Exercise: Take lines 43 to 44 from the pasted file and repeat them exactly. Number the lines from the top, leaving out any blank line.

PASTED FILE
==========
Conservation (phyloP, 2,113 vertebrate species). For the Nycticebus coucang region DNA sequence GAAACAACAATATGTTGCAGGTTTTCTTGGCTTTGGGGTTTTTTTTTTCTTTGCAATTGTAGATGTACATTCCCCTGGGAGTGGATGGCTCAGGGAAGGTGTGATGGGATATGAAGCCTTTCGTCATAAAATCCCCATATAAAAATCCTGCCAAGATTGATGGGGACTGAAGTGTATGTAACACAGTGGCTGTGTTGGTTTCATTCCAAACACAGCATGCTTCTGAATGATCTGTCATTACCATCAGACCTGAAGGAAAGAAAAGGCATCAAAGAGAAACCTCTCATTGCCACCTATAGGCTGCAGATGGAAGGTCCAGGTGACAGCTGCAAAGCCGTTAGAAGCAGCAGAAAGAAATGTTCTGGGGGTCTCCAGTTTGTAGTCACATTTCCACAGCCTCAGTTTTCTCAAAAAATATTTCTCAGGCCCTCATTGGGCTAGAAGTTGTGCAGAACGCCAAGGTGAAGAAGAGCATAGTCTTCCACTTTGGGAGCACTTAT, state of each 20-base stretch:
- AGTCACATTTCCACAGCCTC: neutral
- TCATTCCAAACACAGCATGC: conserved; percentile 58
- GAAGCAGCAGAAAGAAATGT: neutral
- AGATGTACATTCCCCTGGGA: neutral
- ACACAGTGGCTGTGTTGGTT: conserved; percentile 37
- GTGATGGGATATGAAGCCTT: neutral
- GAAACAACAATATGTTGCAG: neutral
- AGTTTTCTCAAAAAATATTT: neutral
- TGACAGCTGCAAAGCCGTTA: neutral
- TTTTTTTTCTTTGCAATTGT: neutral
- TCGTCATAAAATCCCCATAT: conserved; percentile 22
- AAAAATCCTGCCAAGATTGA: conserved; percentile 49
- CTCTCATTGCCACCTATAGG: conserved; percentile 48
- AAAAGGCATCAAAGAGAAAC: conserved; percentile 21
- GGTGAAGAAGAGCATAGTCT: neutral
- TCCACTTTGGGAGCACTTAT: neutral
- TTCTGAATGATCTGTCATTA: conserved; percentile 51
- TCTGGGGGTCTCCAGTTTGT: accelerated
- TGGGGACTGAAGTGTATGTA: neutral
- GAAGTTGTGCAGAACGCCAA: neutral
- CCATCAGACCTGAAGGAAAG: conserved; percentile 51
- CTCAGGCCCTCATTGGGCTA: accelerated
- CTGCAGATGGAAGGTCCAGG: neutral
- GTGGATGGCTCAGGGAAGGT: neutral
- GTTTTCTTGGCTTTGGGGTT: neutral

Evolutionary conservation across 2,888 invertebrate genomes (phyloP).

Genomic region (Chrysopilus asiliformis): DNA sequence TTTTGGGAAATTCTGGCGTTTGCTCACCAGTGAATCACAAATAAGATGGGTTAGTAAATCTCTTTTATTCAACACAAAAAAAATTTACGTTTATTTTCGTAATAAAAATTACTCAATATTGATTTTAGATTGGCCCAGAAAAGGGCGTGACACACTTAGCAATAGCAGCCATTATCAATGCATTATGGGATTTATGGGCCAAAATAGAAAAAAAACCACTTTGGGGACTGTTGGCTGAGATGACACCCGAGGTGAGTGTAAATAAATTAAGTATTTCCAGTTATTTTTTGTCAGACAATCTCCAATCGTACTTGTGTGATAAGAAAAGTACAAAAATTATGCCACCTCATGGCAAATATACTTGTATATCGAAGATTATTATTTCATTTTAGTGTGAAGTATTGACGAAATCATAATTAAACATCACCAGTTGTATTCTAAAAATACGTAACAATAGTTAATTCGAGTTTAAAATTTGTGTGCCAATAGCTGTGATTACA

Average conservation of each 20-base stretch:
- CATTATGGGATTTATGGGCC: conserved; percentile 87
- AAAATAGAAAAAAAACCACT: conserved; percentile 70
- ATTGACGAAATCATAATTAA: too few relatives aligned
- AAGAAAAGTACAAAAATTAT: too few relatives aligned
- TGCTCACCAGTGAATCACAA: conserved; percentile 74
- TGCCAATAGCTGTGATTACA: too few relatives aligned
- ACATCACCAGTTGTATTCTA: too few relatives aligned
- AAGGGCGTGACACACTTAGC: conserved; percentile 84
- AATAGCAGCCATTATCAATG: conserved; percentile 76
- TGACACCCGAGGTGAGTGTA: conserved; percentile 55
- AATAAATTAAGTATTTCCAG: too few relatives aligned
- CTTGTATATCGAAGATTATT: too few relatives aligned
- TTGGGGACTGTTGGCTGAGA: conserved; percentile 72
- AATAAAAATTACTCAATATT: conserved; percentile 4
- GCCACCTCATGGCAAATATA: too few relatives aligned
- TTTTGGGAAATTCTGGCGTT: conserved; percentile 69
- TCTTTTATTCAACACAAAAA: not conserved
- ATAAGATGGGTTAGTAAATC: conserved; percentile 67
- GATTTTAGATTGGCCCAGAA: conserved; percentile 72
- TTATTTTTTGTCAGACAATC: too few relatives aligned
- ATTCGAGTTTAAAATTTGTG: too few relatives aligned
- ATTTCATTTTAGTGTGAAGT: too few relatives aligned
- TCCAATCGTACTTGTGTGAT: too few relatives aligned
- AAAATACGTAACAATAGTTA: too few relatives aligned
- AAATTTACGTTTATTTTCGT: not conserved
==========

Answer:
- AATAAAAATTACTCAATATT: conserved; percentile 4
- GCCACCTCATGGCAAATATA: too few relatives aligned